The CBC Books summer reading list: 18 cool books to read while the weather heats up
Check out these must-read books — including fiction, nonfiction and international — to celebrate the warmer weather.
Warlight by Michael Ondaatje
Michael Ondaatje, author of the acclaimed novel The English Patient, is once again writing about the Second World War. Set in London in 1945, the novel tells the tale of two young siblings who have been separated from their parents in the aftermath of the Nazi bombings.
Adjacentland by Rabindranath Maharaj
Novelist and short story writer Rabindranath Maharaj — whose last novel was 2010's The Amazing Absorbing Boy — returns with Adjacentland. The dreamlike tale revolves around a former comic book writer who one day awakens in a strange institution called the Compound with no memory of his past.
Jonny Appleseed by Joshua Whitehead
Joshua Whitehead's debut novel — and follow-up to his 2017 collection of poetry full-metal indigiqueer — is about a Two-Spirit Indigiqueer young man who must reckon with his past when he returns home to his reserve.
Vi by Kim Thúy, translated by Sheila Fischman
Named after its narrator, Kim Thúy's novel Vi is the story of a young, prosperous family's escape from the Vietnam War to a new life in Quebec. Vi, the youngest of four children, paints loving portraits of those closest to her — her mother, her brothers, a family friend named Ha — and quietly grows into her own as an independent young woman. Thúy is also the author of Mãn and Ru, which won Canada Reads 2015 and was a finalist for the Scotiabank Giller Prize.
Marry, Bang, Kill by Andrew Battershill
Marry, Bang, Kill is about a low-level thief named Tommy Marlo and the trouble he gets into after stealing from the daughter of a high-ranking member of a motorcycle gang. Andrew Battershill's debut novel, Pillow, appeared on the longlist for the Scotiabank Giller Prize in 2016.
That Time I Loved You by Carrianne Leung
That Time I Loved You is a collection of interconnected short stories, set in 1970s Scarborough, that peel back the shiny veneer of civility and delves in the underlying tensions and issues of the families in the community. Carrianne Leung, who is also the author of The Wondrous Woo, drew much of her inspiration from her childhood in Toronto's east end for her latest work.
Property Values by Charles Demers
Charles Demers is a Juno Award-nominated comedian and author. His crime novel Property Values uses comedy to explore themes of urban gentrification, gang violence and the challenges of purchasing a new home in the modern world.
I've Been Meaning to Tell You by David Chariandy
In I've Been Meaning to Tell You, David Chariandy contemplates how to talk to his young daughter about the politics and history of race by sharing their family's story and his personal experience as the son of Black and South Asian migrants from Trinidad.
Hard To Do by Kelli María Korducki
In Hard To Do, Kelli María Korducki explores the history and politics of contemporary romantic relationships and how the endings of such relationships has changed throughout time.
The Never-Ending Present by Michael Barclay
In The Never-Ending Present, music writer Michael Barclay chronicles how five high school students from Kingston, Ont., became Canadian music legends. The Tragically Hip, fronted by the late enigmatic lyricist Gord Downie, sold more than eight million albums and won 16 Juno Awards over their storied career playing songs about Canada.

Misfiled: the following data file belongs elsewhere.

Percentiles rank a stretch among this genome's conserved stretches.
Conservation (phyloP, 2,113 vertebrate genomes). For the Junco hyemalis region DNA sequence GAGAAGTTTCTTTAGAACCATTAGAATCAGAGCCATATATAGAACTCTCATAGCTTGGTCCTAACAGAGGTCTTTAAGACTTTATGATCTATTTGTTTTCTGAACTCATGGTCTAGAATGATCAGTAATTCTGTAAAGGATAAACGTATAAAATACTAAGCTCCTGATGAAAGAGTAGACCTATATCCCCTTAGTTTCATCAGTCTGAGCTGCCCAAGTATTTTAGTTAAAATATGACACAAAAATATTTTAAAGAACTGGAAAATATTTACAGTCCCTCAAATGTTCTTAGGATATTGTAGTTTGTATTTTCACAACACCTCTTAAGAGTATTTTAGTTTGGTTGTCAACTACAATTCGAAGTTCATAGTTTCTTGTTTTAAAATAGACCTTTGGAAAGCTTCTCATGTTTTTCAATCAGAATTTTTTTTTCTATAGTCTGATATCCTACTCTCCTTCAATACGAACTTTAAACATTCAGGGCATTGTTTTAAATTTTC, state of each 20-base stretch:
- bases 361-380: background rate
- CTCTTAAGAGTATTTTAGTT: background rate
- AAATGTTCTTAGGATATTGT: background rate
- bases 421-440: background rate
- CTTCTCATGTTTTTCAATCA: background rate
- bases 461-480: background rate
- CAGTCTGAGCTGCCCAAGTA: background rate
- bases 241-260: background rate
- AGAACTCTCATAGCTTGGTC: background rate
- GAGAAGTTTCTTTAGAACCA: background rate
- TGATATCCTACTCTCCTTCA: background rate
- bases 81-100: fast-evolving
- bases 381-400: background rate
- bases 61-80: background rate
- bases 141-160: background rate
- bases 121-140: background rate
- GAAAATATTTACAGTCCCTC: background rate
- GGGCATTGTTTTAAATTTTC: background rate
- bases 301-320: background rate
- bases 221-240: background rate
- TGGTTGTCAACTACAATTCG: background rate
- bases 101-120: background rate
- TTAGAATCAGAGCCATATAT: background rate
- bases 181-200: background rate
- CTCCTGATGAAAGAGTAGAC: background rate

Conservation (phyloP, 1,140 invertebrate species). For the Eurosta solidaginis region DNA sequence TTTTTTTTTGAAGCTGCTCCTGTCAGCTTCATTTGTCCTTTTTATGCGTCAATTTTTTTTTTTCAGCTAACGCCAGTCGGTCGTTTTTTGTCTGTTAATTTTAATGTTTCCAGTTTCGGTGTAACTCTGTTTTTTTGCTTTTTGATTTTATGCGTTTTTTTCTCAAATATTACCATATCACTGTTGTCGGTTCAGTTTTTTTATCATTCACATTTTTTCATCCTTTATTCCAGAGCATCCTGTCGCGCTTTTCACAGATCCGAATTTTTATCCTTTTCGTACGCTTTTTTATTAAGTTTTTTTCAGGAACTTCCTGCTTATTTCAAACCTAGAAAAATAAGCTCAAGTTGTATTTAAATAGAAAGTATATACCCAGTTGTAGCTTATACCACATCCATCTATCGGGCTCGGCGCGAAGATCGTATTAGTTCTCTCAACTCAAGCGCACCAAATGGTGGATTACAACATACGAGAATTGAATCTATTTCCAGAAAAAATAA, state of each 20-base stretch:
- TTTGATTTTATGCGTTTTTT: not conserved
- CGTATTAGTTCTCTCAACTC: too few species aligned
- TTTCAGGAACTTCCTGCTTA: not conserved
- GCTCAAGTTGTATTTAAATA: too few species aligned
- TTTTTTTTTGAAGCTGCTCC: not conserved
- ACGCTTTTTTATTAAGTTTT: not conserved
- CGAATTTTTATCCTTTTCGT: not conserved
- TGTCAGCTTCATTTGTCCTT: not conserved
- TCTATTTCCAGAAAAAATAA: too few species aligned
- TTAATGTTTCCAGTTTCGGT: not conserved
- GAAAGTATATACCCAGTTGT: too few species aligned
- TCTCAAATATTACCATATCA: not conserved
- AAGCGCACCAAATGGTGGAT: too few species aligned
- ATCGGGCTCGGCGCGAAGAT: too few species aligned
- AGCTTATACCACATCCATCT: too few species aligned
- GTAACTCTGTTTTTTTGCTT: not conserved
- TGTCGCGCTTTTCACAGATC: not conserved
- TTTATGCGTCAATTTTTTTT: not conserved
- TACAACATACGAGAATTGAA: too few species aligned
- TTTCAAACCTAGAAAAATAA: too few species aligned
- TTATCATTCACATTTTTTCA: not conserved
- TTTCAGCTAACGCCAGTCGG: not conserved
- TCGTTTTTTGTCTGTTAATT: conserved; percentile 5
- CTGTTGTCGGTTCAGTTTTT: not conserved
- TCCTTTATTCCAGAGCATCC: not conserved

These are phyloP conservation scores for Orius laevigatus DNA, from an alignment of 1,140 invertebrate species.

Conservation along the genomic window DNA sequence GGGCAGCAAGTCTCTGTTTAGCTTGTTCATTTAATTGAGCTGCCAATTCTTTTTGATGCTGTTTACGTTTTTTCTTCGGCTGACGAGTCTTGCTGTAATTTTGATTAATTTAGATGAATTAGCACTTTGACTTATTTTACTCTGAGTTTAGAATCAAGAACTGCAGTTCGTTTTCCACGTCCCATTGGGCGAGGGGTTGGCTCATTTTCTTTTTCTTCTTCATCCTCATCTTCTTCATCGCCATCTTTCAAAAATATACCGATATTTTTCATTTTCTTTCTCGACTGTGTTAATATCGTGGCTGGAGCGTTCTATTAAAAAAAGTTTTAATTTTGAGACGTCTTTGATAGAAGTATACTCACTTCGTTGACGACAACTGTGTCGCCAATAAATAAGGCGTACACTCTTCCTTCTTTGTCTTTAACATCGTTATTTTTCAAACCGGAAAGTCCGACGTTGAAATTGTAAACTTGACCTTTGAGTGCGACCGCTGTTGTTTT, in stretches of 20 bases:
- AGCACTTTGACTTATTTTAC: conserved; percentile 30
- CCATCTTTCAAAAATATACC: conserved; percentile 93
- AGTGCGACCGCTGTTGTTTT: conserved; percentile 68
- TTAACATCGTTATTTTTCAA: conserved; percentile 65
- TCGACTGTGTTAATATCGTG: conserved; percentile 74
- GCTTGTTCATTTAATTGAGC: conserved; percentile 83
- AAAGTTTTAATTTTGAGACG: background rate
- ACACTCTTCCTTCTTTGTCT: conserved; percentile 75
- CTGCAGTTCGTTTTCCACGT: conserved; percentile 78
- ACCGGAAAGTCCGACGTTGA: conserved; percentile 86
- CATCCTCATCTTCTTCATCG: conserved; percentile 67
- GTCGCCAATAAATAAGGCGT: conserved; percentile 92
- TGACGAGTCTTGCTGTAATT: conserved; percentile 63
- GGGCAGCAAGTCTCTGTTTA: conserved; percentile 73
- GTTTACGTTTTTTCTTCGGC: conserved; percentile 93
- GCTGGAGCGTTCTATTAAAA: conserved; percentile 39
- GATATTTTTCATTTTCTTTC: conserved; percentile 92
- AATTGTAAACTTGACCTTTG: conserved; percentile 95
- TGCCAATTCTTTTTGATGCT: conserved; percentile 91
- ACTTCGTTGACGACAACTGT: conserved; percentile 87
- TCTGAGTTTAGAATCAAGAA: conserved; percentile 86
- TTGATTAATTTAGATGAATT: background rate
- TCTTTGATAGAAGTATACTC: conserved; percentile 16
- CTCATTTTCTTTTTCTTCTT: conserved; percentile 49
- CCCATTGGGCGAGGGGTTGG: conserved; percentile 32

The Boy on the Beach by Tima Kurdi
Heads of the Colored People by Nafissa Thompson-Spires
In her debut collection, Nafissa Thompson-Spires explores the contemporary middle class and what it means to be Black. It takes an introspective look at the Black experience within pop culture including sitcoms, comic books and video games.
The Female Persuasion by Meg Wolitzer
The author of The Interestings delivers this layered work that plays with themes of ambition, power, friendship and loyalty as characters figure out the type of people they want to be.
The Mars Room by Rachel Kushner
This unsentimental take at life in a women's correctional facility is a tragic look at violence, hopelessness and survival. Set in 2003, The Mars Room follows Romy Hall as she begins to serve two life sentences and learns to navigate her new prison life while grappling with the world moving on outside the prison walls. Rachel Kushner's previous book, Flamethrowers, was nominated for the U.S. National Book Award.
Adjustment Day by Chuck Palahniuk
Chuck Palahniuk sees his new novel Adjustment Day as a companion to his iconic book Fight Club, which was adapted into film starring Brad Pitt and Edward Norton. The book is just as dark and even more violent. It brings readers into a time and place where young men have launched a violent revolution that involves murder, brutality and racial and gender divides.
Spring by Karl Ove Knausgaard
In Spring, the third volume of the Seasons quartet, we follow Karl Ove and his three-month-old daughter, Anna, over the course of one day in April, from sunrise to sunset: a day filled with routine, the beginnings of life and its light, but also its deep struggles and its darkness.
The Girl Who Smiled Beads by Clemantine Wamariya
Clemantine Wamariya was six years old when she and her family fled the Rwandan massacre in 1994. Her memoir reflecting on the brutal nature of war and the innocents caught up in it is a reminder of the importance of love and empathy in a cold world.
So You Want To Talk About Race by Ijeoma Oluo
Ijeoma Oluo explores the reality of race and racism today, from Black Lives Matter to intersectionality, and argues that we all need to acknowledge that racism is not an accusation, but a fact of living in North America.